Surfline has also been making efforts to partner with MTN to roll out nationwide so they can make money, pay their debts and stay in business, but government has refused to allow that partnership to happen for a very hypocritical reason. This same government allowed MTN to acquire Goldkey’s 4G spectrum in addition to their own, but it has taken a position that allowing MTN to partner with Surfline, would deepen MTN’s dominance even further. It is as if to say that at the time MTN was allowed to buy Goldkey’s spectrum in 2019 with the blessing of the NCA, it was not already the dominant player. Now, that Surfline also needs to ride on the back of MTN to survive, all of a sudden, MTN cannot be given any further edge because it suddenly became a dominant player in 2020. Laughable.

Carrying Ecosystem Along

At the launch of MTN’s 25th anniversary in June 2021, the Communications Minister, Ursula Owusu-Ekuful asked MTN to take advantage of its SMP status to carry the entire ecosystem along the path of growth. What is more of a perfect example of carrying the ecosystem along the path of growth than partnering with an obviously troubled operator in a symbiotic relationship that promises, most importantly, to save the smaller player from collapsing?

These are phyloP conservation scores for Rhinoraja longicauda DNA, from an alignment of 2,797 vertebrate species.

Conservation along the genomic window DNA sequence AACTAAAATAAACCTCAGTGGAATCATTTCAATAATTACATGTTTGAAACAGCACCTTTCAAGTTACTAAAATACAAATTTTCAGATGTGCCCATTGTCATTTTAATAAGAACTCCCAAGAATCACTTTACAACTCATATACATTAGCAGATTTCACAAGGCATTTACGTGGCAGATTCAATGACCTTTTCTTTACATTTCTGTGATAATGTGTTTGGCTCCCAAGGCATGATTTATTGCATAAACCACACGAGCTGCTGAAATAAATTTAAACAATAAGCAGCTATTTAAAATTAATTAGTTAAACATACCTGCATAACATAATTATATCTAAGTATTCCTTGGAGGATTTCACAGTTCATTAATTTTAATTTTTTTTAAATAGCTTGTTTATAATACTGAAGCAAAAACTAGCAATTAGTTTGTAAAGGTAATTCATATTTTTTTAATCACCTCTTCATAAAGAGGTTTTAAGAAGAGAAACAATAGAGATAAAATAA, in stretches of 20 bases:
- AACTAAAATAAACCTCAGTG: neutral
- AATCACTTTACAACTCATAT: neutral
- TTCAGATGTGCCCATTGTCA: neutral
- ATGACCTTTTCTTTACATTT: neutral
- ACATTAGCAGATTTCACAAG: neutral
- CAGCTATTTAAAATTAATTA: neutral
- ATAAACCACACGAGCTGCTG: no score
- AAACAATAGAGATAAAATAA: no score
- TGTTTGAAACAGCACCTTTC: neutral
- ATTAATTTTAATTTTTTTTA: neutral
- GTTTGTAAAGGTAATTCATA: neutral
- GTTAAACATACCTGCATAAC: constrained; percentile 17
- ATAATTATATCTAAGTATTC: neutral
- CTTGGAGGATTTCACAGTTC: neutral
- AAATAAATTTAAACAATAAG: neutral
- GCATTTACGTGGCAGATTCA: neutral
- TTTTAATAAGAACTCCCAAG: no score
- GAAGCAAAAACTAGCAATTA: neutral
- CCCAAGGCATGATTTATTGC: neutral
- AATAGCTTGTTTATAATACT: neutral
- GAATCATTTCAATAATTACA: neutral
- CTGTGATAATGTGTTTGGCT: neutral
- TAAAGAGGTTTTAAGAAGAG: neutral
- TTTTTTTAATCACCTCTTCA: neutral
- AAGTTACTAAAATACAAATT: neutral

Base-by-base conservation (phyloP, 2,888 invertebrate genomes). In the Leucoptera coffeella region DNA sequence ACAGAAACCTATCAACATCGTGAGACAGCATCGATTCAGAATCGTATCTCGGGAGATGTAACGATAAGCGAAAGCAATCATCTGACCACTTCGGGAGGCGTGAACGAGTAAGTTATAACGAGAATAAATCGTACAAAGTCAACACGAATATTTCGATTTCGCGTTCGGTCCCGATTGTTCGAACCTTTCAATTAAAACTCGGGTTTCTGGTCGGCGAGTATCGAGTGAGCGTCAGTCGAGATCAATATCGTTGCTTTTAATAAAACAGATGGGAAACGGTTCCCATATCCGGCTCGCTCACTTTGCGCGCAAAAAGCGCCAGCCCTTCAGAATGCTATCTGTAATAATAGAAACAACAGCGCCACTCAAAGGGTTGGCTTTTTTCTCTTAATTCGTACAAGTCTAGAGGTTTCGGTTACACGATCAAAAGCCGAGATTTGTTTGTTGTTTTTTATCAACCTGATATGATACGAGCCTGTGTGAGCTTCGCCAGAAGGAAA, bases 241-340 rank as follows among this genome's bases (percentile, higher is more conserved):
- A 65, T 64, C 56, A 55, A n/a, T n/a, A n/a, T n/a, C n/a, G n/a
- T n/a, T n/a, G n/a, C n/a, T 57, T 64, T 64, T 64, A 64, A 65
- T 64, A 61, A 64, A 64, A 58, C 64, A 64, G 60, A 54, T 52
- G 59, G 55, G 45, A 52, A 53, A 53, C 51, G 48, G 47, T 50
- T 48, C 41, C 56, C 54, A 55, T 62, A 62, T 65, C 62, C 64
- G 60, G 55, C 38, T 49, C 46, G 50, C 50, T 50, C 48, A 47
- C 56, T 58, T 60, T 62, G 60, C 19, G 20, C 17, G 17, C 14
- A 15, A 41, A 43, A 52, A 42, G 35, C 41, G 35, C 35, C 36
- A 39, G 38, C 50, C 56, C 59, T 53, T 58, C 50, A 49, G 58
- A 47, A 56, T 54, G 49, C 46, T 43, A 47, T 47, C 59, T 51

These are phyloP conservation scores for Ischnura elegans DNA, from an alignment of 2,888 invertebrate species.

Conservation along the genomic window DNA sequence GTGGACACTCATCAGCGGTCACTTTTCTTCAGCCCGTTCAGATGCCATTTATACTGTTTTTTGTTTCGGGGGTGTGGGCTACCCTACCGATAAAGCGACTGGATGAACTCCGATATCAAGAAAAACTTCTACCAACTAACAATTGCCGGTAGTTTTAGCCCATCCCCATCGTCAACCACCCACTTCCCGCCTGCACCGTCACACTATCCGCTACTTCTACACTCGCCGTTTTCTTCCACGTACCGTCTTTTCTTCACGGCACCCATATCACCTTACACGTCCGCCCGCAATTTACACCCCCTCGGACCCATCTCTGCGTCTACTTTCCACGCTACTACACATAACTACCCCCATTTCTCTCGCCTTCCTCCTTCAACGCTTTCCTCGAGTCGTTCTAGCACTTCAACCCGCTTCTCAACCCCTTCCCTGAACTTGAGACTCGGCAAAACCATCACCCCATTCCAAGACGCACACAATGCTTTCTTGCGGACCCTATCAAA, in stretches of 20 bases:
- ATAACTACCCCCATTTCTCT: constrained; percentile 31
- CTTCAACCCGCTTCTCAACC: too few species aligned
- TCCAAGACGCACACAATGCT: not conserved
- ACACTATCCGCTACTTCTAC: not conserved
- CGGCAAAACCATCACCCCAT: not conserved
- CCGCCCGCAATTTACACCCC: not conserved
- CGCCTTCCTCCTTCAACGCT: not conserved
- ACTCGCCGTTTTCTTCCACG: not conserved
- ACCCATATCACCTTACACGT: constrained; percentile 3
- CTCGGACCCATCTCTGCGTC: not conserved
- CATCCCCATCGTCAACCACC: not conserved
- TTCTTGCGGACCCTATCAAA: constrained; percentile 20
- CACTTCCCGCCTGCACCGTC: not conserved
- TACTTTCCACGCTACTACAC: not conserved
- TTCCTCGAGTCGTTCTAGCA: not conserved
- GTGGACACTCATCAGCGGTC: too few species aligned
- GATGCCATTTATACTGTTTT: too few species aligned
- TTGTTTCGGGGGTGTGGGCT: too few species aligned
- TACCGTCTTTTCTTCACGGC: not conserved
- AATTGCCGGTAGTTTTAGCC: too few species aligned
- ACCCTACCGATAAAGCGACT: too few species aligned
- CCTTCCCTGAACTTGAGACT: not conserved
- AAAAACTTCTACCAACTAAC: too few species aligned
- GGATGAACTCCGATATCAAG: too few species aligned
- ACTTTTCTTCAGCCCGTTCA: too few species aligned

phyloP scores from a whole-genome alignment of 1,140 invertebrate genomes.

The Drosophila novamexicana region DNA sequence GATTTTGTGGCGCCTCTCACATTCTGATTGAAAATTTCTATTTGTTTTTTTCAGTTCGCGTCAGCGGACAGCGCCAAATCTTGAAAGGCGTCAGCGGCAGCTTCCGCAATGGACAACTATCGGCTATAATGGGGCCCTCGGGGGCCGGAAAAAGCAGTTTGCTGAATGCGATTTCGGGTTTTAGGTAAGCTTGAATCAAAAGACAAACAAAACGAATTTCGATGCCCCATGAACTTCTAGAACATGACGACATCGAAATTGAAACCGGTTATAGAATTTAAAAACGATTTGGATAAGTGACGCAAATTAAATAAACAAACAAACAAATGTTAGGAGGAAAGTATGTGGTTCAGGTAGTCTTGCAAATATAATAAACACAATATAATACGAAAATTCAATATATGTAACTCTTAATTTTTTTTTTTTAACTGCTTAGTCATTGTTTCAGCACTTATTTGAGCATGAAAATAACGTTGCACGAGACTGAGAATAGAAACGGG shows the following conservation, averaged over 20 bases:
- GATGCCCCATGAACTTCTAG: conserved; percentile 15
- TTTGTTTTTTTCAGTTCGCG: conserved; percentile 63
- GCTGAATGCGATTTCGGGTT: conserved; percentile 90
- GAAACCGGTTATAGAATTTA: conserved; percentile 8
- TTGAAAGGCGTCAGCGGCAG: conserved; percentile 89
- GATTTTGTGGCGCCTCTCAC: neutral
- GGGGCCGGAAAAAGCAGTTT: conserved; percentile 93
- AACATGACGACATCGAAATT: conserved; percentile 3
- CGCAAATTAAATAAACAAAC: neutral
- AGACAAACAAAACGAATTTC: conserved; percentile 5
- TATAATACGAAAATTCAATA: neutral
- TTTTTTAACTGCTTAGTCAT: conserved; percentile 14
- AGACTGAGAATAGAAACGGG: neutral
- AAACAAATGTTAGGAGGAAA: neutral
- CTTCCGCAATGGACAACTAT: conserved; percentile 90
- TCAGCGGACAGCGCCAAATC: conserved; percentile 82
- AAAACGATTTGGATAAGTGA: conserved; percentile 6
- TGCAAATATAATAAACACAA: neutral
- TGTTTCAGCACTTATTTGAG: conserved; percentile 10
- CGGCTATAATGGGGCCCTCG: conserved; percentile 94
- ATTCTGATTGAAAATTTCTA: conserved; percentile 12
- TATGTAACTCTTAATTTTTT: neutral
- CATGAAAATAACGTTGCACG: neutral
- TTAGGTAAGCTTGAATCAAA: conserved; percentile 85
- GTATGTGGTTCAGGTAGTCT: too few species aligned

NCA was fully in the know of the distress of Surfline and Busy Internet every step of the way. ATC Ghana kept NCA fully informed of every detail of its dealings with the two entities. NCA has actually had to intervene on behalf of the two on several occasions just for them to get some respite, which is good. But NCA could also have pursued alternative ways out for the two if it wanted to – particularly for Surfline and the request to partner with MTN. That would most likely have led to a different story today. But NCA has allowed Surfline and Busy Ghana to go into comatose, so that what – the spectrum they control can be harvested for some other purpose?

So, when a regulator, under the auspices of a government sits by and or takes steps that leads to the collapse of this number of industry players, it creates a nagging concern that it may be out to do same to the only surviving player, particularly with some of the things we have started seeing regarding the implementation of the SMP regulations and its impact on consumers who are to be protected. When you juxtapose that against the recent shameful move by another regulator, the Ghana Revenue Authority (GRA), using a rogue entity called Safaritech Ghana Limited to do some “voodoo” tax audit on MTN and claiming that MTN owed a whopping GHS8.2 billion in back taxes, then you can understand why Ghanaians have the nagging feeling that there are attempts to “punish or stifle MTN’s operations.”

Let me rest here.